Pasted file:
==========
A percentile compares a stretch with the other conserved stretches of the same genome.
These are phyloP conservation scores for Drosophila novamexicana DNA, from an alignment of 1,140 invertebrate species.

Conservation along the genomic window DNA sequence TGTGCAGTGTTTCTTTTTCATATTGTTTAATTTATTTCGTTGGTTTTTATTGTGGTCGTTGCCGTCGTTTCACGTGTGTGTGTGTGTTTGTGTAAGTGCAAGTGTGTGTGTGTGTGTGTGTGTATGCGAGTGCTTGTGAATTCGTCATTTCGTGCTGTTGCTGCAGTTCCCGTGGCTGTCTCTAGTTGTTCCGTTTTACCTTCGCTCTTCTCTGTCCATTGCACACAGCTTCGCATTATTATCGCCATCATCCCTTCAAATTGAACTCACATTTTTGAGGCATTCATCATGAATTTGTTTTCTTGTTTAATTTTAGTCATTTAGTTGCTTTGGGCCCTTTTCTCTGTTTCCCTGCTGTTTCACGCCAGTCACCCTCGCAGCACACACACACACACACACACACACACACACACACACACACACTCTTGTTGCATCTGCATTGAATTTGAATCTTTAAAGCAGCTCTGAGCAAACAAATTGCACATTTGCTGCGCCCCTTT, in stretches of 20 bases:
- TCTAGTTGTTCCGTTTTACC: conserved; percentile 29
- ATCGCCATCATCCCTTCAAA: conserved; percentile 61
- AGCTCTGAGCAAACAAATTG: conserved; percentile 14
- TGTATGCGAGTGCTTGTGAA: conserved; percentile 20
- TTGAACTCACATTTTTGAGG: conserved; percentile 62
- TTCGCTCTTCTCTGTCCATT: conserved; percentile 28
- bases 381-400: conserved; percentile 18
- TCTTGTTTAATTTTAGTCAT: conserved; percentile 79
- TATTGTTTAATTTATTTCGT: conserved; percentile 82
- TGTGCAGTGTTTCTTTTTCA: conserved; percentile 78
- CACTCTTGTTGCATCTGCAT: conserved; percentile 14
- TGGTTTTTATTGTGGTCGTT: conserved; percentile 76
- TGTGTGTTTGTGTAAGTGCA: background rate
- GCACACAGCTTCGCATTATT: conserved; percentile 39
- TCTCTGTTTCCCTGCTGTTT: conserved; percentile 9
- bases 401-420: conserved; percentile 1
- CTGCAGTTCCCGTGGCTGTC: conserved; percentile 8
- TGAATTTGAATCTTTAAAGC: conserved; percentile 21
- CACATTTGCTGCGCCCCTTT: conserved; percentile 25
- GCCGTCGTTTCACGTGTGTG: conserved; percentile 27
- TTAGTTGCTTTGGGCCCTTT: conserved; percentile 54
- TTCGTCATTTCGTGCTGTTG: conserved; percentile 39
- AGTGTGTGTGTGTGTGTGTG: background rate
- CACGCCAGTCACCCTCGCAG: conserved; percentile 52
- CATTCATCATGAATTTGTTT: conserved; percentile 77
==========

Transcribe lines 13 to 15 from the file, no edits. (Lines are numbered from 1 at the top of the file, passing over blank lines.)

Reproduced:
- TGTGCAGTGTTTCTTTTTCA: conserved; percentile 78
- CACTCTTGTTGCATCTGCAT: conserved; percentile 14
- TGGTTTTTATTGTGGTCGTT: conserved; percentile 76